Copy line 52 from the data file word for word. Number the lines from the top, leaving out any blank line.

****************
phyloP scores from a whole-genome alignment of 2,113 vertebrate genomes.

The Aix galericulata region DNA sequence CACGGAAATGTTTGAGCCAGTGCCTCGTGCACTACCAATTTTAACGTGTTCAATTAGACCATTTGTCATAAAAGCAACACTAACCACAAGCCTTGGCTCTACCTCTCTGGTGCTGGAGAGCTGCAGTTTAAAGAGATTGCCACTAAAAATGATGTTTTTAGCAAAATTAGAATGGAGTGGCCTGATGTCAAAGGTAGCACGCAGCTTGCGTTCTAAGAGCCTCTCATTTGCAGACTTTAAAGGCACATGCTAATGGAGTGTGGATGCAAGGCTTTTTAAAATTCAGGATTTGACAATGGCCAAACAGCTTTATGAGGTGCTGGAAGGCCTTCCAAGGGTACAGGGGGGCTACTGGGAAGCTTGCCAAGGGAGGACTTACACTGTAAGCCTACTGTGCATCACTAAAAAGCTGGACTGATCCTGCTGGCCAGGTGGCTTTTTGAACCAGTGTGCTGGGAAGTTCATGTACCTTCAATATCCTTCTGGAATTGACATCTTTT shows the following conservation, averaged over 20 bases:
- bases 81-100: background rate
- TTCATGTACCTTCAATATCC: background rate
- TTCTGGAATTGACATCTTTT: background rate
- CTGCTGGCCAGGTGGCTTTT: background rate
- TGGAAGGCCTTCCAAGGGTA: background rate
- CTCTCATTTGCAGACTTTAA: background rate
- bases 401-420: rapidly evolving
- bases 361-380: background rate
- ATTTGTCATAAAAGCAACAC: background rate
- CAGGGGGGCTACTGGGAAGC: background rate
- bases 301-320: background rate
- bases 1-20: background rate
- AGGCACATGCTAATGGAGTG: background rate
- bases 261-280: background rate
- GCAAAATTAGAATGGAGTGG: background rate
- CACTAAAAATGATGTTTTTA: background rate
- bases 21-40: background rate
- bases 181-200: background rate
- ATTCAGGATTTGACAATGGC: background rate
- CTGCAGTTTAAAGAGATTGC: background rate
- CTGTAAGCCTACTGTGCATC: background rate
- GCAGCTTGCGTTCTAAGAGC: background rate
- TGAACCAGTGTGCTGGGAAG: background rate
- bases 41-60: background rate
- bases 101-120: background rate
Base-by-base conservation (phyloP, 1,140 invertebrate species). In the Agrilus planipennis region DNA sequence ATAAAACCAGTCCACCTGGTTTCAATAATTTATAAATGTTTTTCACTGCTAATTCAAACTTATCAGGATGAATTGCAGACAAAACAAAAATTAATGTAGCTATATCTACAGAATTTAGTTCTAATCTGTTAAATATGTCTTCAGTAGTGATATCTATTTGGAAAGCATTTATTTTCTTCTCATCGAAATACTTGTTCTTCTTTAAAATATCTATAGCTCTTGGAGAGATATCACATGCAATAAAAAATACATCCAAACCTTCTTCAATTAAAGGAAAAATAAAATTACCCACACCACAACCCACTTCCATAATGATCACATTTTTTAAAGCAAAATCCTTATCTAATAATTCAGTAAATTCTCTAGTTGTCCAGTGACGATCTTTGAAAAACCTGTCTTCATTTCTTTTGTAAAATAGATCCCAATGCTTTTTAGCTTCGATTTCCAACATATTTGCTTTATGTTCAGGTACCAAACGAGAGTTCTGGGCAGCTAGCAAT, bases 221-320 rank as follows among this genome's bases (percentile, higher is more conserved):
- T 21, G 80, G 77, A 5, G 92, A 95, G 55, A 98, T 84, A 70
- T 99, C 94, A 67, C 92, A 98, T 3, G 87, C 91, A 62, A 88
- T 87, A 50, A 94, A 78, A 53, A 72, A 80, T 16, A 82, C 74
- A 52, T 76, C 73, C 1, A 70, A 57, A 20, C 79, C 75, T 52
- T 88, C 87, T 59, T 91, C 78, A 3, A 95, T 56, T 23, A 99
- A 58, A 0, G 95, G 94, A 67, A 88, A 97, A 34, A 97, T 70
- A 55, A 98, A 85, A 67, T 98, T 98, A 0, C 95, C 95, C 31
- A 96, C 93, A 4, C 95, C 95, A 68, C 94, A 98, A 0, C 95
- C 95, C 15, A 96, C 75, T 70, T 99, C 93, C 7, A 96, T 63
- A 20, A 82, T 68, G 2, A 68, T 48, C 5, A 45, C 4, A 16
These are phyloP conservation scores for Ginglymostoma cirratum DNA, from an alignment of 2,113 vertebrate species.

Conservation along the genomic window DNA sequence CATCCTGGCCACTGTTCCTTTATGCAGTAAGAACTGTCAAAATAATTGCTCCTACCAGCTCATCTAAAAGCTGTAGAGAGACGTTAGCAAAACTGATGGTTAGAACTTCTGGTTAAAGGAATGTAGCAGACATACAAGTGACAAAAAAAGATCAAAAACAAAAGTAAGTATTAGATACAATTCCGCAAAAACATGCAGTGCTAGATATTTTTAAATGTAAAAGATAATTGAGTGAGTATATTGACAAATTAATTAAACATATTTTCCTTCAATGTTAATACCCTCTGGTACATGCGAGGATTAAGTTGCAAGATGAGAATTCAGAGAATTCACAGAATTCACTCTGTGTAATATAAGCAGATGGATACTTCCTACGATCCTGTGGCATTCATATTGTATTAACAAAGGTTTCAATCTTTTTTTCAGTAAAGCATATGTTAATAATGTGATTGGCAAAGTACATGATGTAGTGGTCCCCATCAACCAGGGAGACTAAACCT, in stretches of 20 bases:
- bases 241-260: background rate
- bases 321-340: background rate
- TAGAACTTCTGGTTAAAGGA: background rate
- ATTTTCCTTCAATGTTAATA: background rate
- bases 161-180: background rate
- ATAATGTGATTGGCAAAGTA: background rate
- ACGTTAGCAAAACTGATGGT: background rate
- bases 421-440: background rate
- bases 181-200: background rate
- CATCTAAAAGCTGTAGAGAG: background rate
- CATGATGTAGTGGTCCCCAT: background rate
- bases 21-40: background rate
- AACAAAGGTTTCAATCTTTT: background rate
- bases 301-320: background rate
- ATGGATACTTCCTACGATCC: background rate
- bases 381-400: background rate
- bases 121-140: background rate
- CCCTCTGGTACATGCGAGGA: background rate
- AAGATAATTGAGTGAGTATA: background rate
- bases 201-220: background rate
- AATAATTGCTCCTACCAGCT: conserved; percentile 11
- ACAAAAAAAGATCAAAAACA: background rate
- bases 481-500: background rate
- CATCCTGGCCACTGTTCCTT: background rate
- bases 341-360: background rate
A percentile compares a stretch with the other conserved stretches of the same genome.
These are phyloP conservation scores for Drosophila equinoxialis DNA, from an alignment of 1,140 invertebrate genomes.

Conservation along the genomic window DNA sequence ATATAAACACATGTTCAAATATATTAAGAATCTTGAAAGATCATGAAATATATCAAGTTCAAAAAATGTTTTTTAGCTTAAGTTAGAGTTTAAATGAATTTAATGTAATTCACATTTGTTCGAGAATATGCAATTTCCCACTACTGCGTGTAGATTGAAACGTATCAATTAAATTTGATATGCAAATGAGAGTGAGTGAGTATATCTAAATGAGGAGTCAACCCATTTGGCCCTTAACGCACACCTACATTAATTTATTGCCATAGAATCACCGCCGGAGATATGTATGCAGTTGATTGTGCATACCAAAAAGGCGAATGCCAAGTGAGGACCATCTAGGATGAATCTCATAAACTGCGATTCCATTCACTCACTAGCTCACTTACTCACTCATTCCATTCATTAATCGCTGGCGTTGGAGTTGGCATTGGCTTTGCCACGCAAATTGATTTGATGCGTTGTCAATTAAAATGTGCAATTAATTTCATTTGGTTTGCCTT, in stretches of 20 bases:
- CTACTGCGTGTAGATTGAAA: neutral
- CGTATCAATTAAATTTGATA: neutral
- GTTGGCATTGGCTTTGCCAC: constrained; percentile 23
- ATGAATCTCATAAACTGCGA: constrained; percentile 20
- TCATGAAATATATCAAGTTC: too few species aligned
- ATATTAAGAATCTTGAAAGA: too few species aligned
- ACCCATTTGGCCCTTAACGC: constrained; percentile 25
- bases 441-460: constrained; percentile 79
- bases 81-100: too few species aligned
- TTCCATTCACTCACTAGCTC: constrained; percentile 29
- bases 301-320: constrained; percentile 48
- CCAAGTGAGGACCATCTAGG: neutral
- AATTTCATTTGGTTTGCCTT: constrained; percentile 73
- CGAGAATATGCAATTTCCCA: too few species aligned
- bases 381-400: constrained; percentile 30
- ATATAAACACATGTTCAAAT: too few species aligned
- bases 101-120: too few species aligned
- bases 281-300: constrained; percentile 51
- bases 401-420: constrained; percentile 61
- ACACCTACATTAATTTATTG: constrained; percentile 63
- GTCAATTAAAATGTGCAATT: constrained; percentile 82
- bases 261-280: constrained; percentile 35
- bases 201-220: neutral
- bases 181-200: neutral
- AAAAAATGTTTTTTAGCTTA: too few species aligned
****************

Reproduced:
- bases 21-40: background rate